How to Tackle the 3 Biggest Challenges Facing Canadian Churches

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Take a minute to give an honest reaction to these leadership questions:

  • What part of your church is “stuck”, and what would it take to get it moving again? 
  • How could your church be better positioned to make a significant Kingdom impact? 
  • What would it take to see more people in your faith community move from “consumers” to disciples?

In 2011 these were the questions that dominated leadership conversations in Canada. So in 2012 we’re rolling up our sleeves to see church leaders from coast to coast tackle these challenges.

Introducing Innovate 2012. Innovate is not so much a workshop, as it is series of leadership conversations with some of Canada’s pace-setting church leaders.

And we want you and your leadership team to be a part of the conversation.

Tim Schroeder, The Leadership Centre Willow Creek Canada’s “National Pastor”, will host the conversation, featuring leaders who have been making progress on each front.

But this is not an afternoon of “talking heads”. This will be an energized, interactive four-hour session, where leadership teams will be working on highly practical applications. It will be a chance for church teams to fire questions at the panel of leaders, and then work to apply learnings to individual church settings.

We believe that these conversations are so important to the advancement of the Kingdom in our country that we are not charging an admission fee to participate. We will gratefully receive donations to offset costs, but we do not want finances to be a reason for your team not to take part.

Each of the 12 sites is limited to 10 teams of six, so I’d urge you to reserve your place now. For more information, and to reserve your table, click here.

So make plans now to bring your leaders to the Innovate 2012 site near you.

And let’s get to work.

the author

Scott Cochrane


  1. I think the church is stuck, in many ways, because we’ve tried to hurry people out the door, so they can go love on the world. Before they have actually figured out “if” they are a Christian yet, they are doing the works of Christians.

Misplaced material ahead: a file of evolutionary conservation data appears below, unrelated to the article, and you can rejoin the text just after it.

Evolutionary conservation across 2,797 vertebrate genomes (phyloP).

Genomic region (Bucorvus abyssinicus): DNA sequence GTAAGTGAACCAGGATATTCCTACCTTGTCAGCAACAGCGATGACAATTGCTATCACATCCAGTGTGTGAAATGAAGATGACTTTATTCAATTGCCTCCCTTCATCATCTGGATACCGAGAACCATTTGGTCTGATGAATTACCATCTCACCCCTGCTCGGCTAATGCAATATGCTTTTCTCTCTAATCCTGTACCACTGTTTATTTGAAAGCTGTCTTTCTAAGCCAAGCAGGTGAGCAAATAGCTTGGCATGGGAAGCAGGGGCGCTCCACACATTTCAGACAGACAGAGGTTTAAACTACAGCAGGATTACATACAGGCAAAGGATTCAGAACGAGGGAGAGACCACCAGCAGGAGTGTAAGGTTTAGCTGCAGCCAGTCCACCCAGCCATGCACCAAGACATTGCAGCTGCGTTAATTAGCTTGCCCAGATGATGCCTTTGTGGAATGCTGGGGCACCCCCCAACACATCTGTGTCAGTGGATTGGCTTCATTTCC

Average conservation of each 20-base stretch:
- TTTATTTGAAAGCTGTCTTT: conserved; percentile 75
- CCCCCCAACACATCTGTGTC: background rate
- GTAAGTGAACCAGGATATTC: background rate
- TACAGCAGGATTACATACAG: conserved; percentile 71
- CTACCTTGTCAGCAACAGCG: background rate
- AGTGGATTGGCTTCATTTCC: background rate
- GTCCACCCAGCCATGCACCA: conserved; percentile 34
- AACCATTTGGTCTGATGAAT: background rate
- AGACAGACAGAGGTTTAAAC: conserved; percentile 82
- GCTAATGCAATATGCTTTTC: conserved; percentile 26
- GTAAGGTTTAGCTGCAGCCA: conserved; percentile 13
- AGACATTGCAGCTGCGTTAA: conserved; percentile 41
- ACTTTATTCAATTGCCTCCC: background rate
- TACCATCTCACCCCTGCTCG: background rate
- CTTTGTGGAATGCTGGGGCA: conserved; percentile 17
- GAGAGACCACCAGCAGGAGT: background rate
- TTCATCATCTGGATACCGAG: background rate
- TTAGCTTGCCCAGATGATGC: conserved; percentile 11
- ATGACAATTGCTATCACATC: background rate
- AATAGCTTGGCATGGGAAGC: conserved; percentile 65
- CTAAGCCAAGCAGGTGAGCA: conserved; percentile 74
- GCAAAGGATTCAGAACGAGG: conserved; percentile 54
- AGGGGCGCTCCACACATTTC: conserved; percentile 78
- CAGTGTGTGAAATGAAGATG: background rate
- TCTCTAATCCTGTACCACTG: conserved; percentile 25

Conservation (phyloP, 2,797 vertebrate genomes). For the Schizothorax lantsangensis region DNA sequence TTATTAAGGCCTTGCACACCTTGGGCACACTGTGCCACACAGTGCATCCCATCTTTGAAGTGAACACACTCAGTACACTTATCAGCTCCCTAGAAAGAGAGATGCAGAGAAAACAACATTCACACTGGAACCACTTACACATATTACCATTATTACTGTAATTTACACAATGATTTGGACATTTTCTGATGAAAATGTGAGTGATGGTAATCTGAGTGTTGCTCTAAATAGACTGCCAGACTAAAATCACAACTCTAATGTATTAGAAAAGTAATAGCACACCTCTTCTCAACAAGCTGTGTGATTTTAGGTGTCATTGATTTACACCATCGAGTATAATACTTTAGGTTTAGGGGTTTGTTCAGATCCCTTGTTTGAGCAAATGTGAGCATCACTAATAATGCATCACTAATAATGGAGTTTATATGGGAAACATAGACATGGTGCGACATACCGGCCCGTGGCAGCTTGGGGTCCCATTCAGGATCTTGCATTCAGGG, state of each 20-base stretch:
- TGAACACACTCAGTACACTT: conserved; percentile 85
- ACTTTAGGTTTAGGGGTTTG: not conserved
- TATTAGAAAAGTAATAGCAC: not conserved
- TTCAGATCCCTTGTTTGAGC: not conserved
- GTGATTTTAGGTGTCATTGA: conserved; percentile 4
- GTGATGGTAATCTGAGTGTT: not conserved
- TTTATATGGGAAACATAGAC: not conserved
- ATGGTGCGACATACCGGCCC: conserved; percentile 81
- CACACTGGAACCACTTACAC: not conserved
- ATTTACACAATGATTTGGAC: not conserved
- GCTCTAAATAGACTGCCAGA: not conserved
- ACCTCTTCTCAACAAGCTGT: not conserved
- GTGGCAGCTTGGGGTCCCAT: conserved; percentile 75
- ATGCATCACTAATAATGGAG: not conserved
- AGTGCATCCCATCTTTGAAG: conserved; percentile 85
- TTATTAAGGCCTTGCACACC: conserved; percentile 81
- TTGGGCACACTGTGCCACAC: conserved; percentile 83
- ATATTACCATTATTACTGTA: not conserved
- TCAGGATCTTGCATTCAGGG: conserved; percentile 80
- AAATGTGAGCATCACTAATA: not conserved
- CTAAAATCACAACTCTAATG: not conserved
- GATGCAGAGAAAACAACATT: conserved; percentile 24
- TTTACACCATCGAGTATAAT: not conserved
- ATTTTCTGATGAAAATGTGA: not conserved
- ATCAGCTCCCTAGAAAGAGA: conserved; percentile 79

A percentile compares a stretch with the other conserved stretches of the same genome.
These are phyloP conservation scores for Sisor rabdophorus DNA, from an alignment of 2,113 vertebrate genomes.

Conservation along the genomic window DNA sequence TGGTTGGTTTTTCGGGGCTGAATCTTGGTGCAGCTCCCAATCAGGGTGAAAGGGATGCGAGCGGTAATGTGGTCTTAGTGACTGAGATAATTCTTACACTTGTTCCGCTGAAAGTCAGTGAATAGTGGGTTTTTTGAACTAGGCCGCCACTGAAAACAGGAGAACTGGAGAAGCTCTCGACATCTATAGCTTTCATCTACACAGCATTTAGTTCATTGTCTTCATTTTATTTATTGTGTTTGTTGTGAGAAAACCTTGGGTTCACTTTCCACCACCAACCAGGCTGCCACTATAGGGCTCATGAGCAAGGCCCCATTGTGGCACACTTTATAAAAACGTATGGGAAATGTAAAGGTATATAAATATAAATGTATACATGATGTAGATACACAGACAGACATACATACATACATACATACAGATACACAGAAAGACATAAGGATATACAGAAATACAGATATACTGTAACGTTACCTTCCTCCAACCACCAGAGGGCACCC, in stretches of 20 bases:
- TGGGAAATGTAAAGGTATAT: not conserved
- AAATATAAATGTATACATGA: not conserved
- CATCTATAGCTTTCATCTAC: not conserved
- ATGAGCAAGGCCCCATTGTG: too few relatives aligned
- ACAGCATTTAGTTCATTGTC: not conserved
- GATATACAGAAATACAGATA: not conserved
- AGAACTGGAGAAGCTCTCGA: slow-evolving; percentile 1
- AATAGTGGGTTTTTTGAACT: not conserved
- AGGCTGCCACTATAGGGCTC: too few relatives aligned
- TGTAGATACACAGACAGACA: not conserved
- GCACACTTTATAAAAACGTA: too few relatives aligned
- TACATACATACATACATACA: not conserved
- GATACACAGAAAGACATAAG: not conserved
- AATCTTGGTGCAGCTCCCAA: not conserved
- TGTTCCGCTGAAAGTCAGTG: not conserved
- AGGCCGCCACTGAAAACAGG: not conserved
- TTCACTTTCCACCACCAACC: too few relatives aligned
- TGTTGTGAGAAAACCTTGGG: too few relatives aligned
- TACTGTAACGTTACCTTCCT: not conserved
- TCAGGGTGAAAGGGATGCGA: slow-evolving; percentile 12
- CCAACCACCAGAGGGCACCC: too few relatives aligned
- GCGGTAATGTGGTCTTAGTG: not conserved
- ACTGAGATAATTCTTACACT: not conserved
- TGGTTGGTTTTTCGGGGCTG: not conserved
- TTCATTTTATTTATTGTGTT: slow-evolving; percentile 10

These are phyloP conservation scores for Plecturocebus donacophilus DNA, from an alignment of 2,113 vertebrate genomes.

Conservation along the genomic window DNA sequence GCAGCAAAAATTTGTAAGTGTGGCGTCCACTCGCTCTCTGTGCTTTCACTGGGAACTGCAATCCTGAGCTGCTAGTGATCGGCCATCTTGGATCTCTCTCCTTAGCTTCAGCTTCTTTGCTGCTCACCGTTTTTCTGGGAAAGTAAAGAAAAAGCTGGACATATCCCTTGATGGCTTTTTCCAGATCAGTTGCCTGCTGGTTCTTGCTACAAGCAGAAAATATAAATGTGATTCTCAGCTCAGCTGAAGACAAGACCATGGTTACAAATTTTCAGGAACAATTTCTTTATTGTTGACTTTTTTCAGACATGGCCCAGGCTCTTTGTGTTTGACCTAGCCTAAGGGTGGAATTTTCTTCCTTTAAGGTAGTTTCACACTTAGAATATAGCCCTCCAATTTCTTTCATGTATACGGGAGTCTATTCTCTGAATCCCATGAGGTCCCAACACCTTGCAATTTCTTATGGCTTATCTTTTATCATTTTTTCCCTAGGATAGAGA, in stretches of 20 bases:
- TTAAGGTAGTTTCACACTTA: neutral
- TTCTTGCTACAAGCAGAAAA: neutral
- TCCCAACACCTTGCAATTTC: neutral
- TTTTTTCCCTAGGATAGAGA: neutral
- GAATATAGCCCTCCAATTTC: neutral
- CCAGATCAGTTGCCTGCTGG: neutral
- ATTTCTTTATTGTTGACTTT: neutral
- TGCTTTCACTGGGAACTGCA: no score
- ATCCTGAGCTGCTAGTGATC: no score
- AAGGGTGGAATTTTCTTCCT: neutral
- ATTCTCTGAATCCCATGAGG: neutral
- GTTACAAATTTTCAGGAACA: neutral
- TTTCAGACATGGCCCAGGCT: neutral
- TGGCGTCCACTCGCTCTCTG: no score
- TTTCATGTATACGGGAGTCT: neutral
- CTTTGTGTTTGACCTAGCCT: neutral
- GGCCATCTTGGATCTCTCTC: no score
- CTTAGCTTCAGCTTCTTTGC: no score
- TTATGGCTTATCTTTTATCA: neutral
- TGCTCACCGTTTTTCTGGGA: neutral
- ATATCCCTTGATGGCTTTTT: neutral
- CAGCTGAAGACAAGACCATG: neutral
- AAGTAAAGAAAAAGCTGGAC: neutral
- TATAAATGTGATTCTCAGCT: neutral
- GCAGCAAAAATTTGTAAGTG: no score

The church, meaning the people, especially in a seeker friendly church, need to go deeper before the church can really grow wider. Other wise, it seems to me, that we are only a bunch of good people, no different than humanitarians, trying to do the good work of Jesus, without the help of the Holy Spirit.

  2. I believe that moving people from consumers to disciples takes a strong word. Christ was often found rebuking people for their indifference to spiritual growth, at the expense of “doing” the right thing. He continued to hold people accountable, with, “Unless YOU repent”, kind of statements.

    We live in a culture where no one wants to take responsibility for their own actions, however, Christ made sure we knew we were the only ones who could control what “we” did.

  3. Donna, profound insights! Two comments especially stand out. First of all, the idea of churches needing to ‘go deeper’. I’m thinking a lot lately about what that means. There’s something a bit co-dependent about me placing the responsibility for my own growth in the hands of my church. It seems to me that it’s MY JOB to grow deeper. I need to think more about this! 🙂

    Your second comment about personal responsibility is huge. I agree that this may be the single biggest missing ingredient from Christ followers today. It’s taking responsibility not only for our sins, but also for answering the call that God has placed on our lives.

    Phew, you’ve opened a couple of big themes here Donna…Thanks for weighing in!

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